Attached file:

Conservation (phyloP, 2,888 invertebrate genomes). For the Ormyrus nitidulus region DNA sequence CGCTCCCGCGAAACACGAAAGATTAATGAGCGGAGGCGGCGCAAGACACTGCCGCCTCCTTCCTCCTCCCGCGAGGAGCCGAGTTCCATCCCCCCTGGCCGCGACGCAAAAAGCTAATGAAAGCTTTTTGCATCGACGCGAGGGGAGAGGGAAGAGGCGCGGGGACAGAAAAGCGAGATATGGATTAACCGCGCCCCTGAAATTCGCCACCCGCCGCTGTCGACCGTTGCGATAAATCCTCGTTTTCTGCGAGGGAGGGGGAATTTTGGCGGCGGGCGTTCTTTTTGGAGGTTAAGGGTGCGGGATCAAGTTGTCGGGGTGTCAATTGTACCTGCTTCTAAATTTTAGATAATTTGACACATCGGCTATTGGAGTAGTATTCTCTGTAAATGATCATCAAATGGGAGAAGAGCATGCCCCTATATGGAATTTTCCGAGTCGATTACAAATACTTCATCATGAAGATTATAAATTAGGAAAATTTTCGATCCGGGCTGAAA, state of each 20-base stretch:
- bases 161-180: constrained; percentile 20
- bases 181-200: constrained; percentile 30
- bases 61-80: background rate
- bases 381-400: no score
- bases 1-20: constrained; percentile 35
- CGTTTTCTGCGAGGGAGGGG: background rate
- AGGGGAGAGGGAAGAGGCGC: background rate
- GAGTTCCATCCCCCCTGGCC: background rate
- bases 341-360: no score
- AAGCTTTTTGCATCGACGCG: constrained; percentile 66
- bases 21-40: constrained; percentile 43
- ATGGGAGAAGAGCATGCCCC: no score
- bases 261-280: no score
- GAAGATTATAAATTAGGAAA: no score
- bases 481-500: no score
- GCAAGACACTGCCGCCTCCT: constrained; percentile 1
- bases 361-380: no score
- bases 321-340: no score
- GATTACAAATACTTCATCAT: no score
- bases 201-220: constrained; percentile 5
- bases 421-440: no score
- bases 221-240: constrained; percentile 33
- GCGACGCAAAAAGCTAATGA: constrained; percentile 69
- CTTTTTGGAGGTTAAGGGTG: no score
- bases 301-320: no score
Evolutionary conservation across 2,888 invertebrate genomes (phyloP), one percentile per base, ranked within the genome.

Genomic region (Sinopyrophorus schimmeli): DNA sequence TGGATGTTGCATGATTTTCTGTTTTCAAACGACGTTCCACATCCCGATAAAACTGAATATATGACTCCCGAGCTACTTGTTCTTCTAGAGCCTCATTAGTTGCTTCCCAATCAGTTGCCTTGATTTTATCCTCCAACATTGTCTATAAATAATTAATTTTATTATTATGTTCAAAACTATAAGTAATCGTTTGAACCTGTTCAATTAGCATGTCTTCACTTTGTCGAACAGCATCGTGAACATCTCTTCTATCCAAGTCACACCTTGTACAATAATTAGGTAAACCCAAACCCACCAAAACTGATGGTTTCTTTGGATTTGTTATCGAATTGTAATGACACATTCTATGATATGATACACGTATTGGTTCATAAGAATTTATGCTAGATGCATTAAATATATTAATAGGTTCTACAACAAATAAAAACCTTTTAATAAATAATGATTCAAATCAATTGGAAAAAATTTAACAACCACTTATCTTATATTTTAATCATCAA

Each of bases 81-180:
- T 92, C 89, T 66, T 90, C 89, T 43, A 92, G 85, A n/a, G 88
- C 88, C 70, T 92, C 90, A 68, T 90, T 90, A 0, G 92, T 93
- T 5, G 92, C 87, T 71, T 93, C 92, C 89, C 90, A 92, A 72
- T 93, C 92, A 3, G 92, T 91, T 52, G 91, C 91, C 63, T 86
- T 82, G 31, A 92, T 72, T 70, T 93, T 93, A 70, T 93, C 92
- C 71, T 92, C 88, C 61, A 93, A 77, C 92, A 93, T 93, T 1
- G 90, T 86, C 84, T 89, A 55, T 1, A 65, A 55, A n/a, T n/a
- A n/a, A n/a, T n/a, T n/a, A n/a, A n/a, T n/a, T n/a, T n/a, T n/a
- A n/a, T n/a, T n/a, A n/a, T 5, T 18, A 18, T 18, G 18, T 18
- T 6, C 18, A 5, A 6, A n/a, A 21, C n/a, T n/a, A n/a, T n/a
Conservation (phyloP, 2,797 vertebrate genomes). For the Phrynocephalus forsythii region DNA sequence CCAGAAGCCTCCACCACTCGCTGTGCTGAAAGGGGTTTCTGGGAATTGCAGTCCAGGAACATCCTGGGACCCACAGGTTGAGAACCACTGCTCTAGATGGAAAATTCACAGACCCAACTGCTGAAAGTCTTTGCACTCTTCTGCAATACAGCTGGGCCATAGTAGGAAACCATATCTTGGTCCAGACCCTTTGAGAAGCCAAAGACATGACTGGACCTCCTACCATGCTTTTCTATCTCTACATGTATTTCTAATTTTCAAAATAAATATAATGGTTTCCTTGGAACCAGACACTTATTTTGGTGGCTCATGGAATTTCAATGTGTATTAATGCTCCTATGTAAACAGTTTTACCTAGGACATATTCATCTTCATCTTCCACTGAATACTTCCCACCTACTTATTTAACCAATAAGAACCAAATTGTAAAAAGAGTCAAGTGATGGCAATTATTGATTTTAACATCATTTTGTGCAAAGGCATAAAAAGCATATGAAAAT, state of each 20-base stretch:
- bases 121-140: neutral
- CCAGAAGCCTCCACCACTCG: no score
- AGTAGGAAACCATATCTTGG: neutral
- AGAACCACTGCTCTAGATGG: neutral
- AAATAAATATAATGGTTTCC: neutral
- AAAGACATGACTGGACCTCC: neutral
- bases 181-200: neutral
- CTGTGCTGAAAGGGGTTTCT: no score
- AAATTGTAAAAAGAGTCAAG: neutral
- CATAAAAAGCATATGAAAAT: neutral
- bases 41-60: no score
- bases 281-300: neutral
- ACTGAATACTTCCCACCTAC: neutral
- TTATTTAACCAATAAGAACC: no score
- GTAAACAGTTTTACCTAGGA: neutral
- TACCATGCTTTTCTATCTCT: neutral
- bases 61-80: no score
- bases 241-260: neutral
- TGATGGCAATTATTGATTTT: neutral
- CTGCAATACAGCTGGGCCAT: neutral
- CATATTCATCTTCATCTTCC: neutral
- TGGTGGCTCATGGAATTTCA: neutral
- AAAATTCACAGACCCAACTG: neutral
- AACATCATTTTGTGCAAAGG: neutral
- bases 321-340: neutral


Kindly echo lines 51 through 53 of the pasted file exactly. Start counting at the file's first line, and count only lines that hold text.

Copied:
- bases 41-60: no score
- bases 281-300: neutral
- ACTGAATACTTCCCACCTAC: neutral